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Microsoft to Make EMET Native to Windows 10

Microsoft is no longer interested in retiring its Enhanced Mitigation Experience Toolkit (EMET) but will instead make it native to Windows 10, the tech giant announced this week.

Microsoft is no longer interested in retiring its Enhanced Mitigation Experience Toolkit (EMET) but will instead make it native to Windows 10, the tech giant announced this week.

Initially released in 2009, EMET was designed to protect against certain zero-day software vulnerabilities at a time when there was a 3-4 years gap between Windows releases. The tool helped Microsoft disrupt common exploit kits and even features Windows 10 compatibility.

Seven years later, after it had already accelerated the release of new Windows iterations, Microsoft said EMET was no longer needed. The company initially announced plans to retire EMET on Jan. 27, 2017, but then pushed the end-of-life date back 18 months, to July 31, 2018, based on customer feedback.

In November 2016, as a reply to Microsoft’s claim that Windows 10 doesn’t need EMET to deliver great protection, CERT vulnerability analyst Will Dormann said in a blog that EMET includes additional protections that Windows 10 doesn’t.

Now, Rob Lefferts, Director of PM, Windows Enterprise and Security at ‎Microsoft, says that feedback from customers who “are clearly fans of threat protections offered through EMET the Enhanced Mitigation Experience Toolkit (EMET)” determined the company to make the tool native to Windows 10 in the form of Windows Defender Exploit Guard.

The Exploit Guard is meant to pack both EMET capabilities and new vulnerability mitigations, in an attempt to deliver new prevention capabilities and make exploitation of vulnerabilities dramatically more difficult. The tool would also include a new class of intrusion prevention capabilities.

“Using intelligence from the Microsoft Intelligent Security Graph (ISG), Exploit Guard comes with a rich set of intrusion rules and policies to protect organziations from advanced threats, including zero day exploits. The inclusion of these built-in rules and policies addresses one of the key challenges with host intrusion prevention solutions which often takes significant expertise and development efforts to make effective,” Lefferts says.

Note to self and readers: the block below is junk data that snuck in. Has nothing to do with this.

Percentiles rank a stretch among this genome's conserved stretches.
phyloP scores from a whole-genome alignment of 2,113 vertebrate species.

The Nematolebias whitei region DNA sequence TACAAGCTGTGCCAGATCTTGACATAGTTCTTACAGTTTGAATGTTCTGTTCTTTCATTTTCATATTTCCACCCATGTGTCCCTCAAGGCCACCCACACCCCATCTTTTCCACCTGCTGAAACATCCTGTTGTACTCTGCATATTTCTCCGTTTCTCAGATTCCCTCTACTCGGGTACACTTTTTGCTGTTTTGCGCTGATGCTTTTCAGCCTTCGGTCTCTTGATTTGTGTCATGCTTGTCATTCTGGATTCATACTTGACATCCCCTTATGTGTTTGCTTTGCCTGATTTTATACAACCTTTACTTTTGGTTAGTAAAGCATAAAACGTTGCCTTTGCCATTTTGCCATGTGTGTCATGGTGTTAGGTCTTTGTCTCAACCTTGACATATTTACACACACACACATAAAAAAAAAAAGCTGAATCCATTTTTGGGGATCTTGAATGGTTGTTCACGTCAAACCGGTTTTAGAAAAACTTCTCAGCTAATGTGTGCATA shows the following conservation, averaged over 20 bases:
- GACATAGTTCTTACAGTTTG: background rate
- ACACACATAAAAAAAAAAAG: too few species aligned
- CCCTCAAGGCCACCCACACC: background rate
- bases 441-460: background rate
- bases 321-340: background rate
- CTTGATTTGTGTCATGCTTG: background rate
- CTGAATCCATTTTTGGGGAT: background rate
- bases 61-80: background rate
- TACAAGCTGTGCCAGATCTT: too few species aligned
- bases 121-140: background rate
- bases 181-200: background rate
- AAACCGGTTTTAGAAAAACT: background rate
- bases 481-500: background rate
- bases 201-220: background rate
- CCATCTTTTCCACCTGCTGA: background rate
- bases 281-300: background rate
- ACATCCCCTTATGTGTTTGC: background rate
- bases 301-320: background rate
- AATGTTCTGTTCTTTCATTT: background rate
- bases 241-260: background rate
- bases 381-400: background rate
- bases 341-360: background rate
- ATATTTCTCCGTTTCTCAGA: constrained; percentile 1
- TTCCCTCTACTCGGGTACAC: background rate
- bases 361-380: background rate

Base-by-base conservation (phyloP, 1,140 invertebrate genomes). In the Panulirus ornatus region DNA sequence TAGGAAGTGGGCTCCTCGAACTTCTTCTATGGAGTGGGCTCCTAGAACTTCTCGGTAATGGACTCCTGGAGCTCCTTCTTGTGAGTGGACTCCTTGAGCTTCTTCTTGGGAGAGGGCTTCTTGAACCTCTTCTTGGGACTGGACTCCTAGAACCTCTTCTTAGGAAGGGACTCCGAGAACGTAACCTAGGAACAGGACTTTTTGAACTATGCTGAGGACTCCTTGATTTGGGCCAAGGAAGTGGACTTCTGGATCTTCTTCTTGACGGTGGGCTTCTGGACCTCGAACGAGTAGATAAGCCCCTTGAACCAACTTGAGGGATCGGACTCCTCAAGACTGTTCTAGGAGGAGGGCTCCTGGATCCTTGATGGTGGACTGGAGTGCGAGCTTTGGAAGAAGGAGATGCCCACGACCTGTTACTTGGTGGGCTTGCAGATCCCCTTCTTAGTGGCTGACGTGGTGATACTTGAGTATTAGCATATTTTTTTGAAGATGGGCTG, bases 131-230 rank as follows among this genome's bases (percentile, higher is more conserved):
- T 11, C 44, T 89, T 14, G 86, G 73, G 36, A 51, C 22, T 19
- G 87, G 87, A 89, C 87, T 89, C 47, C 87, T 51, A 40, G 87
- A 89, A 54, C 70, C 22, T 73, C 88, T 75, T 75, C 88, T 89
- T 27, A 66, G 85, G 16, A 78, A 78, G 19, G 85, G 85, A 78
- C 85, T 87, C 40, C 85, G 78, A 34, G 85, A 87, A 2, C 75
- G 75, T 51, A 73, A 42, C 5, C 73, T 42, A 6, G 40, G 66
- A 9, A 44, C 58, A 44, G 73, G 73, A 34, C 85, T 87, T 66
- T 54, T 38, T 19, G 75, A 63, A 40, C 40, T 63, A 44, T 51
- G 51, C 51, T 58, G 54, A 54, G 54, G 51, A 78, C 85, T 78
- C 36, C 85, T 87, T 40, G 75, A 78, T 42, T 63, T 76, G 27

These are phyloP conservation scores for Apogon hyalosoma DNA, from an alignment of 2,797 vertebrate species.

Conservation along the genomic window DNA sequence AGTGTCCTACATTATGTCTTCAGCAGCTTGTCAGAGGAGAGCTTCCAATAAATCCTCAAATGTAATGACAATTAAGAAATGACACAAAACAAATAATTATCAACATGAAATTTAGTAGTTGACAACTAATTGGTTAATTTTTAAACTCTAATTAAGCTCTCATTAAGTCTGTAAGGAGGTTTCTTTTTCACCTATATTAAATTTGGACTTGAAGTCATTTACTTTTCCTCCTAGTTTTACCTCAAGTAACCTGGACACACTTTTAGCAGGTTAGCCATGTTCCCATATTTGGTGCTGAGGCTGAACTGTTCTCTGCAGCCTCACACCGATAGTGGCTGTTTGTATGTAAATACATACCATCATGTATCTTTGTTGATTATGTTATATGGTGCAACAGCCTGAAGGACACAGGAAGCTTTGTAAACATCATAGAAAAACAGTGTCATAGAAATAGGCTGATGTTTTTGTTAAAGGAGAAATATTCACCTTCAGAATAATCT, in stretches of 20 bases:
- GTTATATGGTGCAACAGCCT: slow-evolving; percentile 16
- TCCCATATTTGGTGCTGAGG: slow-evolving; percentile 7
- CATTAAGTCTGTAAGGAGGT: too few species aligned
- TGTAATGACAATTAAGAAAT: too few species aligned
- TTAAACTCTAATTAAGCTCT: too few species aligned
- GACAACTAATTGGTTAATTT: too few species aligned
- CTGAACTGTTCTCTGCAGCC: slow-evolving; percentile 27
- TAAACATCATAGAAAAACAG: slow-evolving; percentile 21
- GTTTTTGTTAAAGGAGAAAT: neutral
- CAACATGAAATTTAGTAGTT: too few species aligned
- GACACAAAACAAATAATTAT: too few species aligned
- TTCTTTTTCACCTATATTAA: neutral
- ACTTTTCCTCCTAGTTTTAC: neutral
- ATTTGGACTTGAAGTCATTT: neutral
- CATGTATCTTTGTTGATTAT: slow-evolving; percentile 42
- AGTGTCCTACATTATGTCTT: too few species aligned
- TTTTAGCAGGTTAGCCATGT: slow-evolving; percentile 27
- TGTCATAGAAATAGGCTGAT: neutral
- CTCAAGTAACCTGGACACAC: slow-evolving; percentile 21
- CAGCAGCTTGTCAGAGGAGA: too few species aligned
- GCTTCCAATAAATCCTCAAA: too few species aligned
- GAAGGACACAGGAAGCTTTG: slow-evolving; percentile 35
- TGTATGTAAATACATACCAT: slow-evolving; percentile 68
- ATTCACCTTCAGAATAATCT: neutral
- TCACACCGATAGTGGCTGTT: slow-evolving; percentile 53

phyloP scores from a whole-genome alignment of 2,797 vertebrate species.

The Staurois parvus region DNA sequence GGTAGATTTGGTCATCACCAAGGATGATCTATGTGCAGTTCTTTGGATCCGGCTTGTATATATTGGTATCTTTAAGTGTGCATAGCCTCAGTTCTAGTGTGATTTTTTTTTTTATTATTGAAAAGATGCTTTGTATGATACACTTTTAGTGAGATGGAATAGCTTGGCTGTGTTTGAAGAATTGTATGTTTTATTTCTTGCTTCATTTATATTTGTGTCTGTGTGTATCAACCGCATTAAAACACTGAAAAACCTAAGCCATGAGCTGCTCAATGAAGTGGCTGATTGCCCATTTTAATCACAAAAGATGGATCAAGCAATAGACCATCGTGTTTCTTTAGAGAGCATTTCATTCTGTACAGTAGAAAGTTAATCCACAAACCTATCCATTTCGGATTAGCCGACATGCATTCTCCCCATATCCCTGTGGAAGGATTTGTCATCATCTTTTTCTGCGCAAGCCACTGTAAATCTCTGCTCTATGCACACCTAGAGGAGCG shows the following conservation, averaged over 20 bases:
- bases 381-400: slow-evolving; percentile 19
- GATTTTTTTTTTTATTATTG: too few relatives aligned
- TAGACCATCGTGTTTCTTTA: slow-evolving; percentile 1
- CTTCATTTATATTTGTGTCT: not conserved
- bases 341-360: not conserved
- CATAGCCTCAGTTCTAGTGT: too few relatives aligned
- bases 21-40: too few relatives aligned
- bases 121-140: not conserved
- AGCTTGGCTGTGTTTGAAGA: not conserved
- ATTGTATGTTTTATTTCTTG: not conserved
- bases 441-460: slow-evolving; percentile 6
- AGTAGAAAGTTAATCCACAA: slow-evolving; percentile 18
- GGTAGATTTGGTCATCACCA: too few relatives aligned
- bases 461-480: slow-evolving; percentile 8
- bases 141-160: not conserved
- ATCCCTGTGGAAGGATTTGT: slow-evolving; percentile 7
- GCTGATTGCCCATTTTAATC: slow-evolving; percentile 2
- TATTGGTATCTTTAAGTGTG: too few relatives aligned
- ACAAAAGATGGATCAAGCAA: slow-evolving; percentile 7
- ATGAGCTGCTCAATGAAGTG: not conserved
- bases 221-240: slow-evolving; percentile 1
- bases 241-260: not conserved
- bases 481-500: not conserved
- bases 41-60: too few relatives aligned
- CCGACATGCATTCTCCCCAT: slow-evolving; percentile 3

Windows 10 Fall Creators Update will bring EMET back, alongside a variety of additional security improvements, Lefferts also announced. These include Windows Defender Application Guard (WDAG) and “substantial updates” to Windows Defender Device Guard and Windows Defender Antivirus.

“Windows Defender Advanced Threat Protection (ATP) will include seamless integration across the entire Windows threat protection stack to protect, detect and respond with rich, centralized management. In addition, we’re extending the reach of Windows Defender ATP to include Windows Server OS to protect customers across platforms,” Lefferts notes.

WDAG should prevent attackers from compromising local machines or moving laterally into the network by isolating malware downloaded via the browser or zero-day exploits. “With more than 90% of attacks using a hyperlink to initiate stealing credentials, installing malware, or exploiting vulnerabilities,” the browser emerges as the most common target for attackers, and Microsoft will focus on securing it.

Microsoft also plans on integrating Windows Defender Device Guard into Windows Defender ATP response capabilities, to ensure customers have better control over applications. Further, Windows 10 should deliver “a new level of security” to enterprises, along with new analytic capabilities, Microsoft says.

Related: Microsoft’s EMET Protects Apps Better Than Windows 10, Researcher Says

Related: Microsoft Delays Retirement of EMET

Written By

Ionut Arghire is an international correspondent for SecurityWeek.

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